The school of the monastery at Armagh claimed to have been founded by St. Patrick himself in the 5th century. By the end of the 7th century, there were 45 monastic schools in Ireland. Grammar was considered important in these schools and in many the teachers compiled Latin grammatical treatises for the use of their students.
Fer-leginn were not always in religious orders. At Monasterboice, Flann the Annalist, a layman, the most distinguished scholar in Ireland of his time, was appointed fer-leginn. About a century earlier the lay ollave or doctor-poet Mac Cosse held a similar position in the great school of Ros-Ailithir, now Ross Carbery in Cork. It is worthy of remark that many of the learned men commemorated in the annals were teachers in colleges for life or for some time, either as fer-leginn, or in some other capacity. The Annals of Loch Cé also records his death in AD 1188, as follows:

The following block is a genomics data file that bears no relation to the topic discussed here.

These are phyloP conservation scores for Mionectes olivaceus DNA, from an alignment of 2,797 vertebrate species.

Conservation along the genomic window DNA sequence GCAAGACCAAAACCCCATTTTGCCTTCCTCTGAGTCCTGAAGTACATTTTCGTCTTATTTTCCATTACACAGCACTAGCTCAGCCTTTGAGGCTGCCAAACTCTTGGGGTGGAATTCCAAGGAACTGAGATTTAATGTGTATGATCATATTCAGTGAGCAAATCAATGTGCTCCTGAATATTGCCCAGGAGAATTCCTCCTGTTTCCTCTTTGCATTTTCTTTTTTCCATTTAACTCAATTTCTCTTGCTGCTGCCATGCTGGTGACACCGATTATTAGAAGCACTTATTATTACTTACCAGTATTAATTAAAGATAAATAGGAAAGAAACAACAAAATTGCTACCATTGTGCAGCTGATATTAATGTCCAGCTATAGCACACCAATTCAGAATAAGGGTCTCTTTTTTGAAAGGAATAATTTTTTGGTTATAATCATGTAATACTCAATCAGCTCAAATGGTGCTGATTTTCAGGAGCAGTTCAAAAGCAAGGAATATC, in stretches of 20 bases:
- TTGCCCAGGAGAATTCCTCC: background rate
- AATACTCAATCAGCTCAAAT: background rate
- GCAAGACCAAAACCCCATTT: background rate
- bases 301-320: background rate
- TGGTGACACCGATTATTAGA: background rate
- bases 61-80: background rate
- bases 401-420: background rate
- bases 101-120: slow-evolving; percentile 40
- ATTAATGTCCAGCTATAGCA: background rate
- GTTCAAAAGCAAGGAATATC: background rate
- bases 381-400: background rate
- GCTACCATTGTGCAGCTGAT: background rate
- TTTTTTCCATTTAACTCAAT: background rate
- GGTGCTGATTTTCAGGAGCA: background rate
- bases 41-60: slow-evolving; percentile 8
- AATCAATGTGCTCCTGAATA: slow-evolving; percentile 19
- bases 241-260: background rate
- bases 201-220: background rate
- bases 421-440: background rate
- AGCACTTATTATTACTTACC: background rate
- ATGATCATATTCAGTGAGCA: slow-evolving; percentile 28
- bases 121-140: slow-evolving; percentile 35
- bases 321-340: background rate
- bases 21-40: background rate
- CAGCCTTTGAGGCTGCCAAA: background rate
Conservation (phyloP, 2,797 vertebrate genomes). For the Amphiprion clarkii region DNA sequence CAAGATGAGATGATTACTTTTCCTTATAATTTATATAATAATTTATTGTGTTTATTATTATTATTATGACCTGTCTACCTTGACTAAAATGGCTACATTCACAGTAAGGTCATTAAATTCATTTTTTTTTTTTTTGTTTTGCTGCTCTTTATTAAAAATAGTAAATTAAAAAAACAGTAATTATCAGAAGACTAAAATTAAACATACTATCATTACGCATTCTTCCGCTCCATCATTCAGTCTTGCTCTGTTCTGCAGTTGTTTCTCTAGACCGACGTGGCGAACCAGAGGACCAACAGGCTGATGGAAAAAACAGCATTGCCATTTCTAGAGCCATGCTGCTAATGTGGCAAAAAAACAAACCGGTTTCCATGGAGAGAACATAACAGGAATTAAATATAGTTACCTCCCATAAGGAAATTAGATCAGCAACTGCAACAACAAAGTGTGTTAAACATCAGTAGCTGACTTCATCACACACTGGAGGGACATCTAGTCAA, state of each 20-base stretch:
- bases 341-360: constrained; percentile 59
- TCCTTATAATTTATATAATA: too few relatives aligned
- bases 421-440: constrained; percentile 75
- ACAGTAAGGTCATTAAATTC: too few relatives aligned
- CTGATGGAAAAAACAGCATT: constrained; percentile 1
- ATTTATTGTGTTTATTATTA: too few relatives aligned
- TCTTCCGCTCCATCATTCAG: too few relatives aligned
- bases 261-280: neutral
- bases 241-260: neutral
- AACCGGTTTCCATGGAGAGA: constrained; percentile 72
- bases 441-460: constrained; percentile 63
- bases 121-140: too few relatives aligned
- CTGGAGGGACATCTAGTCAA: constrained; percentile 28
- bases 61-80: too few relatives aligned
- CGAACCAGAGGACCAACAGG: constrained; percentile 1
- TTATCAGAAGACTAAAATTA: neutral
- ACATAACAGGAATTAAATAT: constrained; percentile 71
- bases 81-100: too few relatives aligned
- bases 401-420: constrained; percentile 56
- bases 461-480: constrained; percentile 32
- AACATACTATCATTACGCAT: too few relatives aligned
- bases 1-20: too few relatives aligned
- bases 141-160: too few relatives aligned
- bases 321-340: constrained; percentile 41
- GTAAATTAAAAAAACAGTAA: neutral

Age of Christ 1188
“Martain h-ua Brolaigh, ard-ecnaidh Goeidhel uile & ard-fher leiginn Aird Macha, do ecc.”
This same entry is found in several other great Irish annals, such as The Annals of the Four Masters:
A.D. 1188: Martain Ó Brólaigh, chief sage of all the Gaeidhel and chief lector of Ard Macha, died.
In 1833 Sir Flinders Petrie gave a drawing of an ancient bronze altar vessel to the Royal Irish Academy, which had an Irish inscription around its neck in a beautiful, square Irish character, which reads:
Do or Martain hu Brol ~
It has been translated as “Pray for Martain Ó Brólaigh.” The vessel is 3 inches high and 2.5 inches in diameter. It was found in the ruins of a church on Island Magee, County Antrim, and was apparently used to hold sacred oil or chrism. Edward Rogers also mentions Martain Ó Brólaigh in his Memoirs of Armagh Cathedral, published 1881.
Baile Uí Bhrolaigh
With this evidence in mind, it seems possible that the present little townland of Ballybrolly, in the County of Armagh and about 1 mile west of the Primatial City, one cannot help but conjecture that it was the physical location of Martain Ó Brólaigh’s residence and school. It lies in Eglish Parish and is considered part of the greater Navan Cultural Site. Since 1609 the location has been identified as: